Thaksin takes back reins of power in Thailand | india | Hindustan Times
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Thaksin takes back reins of power in Thailand

The Prime Minister chaired a cabinet meeting almost two months after he came under fire from critics.

india Updated: May 23, 2006 13:30 IST

Thai Prime Minister Thaksin Shinawatra formally took back the reins of power on Tuesday, chairing a cabinet meeting almost two months after he came under fire from critics and announced he was taking a break.

"Certainly," Thaksin replied with a broad smile when asked if he was back in charge of a country, which has suffered economically from the political chaos, which has prevailed since an inconclusive April 2 general election was declared unlawful.

High on the agenda was getting approval for some of the $43 billion of infrastructure projects put on hold after the election left parliament unable to meet to choose a new prime minister.

The first to be discussed would be a plan for new underground railway routes for Bangkok to stimulate economic growth, which is slipping due to high oil prices and the absence of a date for a re-run election, hobbling government decision-making.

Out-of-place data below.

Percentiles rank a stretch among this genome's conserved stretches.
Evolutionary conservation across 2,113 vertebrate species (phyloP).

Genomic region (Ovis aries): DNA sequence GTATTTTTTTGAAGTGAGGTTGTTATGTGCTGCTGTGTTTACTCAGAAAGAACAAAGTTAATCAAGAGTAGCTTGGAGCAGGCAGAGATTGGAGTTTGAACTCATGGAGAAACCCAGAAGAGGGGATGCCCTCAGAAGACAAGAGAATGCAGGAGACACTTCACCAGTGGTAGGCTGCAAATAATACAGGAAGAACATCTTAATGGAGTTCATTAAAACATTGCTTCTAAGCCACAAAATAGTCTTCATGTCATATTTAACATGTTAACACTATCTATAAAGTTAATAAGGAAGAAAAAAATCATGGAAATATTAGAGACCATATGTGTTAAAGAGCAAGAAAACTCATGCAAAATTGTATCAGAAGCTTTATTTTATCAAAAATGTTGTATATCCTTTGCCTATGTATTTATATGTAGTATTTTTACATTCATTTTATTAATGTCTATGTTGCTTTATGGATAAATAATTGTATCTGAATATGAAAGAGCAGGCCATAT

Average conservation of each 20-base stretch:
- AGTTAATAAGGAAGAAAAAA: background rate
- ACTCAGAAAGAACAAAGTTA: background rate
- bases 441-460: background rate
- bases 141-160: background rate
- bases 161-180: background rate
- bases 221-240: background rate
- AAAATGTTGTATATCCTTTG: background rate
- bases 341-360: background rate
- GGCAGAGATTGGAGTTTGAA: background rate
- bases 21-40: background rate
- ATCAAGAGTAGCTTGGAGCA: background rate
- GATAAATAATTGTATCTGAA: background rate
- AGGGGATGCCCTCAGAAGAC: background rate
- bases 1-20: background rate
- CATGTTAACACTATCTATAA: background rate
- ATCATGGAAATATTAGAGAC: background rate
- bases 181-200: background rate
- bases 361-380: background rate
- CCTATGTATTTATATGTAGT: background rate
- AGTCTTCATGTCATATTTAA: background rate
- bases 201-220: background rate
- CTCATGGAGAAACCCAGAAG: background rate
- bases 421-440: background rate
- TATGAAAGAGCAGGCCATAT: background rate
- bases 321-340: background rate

Thaksin met security chiefs on the rebellious Muslim south and cabinet ministers on the economy on Monday after saying at the weekend it was time he got back to work.

The reaction to his return from foes whose street protests forced Thaksin into the snap April 2 election was fairly mild ahead of celebrations next month for revered King Bhumibol Adulyadej's 60th anniversary on the throne.

The People's Alliance for Democracy (PAD), which led the campaign, said it would resume the street protest, but not until after the celebrations for the world's longest reigning monarch.

Nearly a month after the king called in top judges to sort out the political mess, little has been achieved and no end to the turmoil is in sight.

The Democrats, the largest of the three main opposition parties which boycotted the April poll, called Thaksin's return a ploy to boost his Thai Rak Thai (Thais Love Thais) party.

"When Thaksin wasn't in the driver's seat, the party's morale was low, so he has to return with more populist projects to boost its popularity," Democrat spokesman Satit Wongnongtaey said.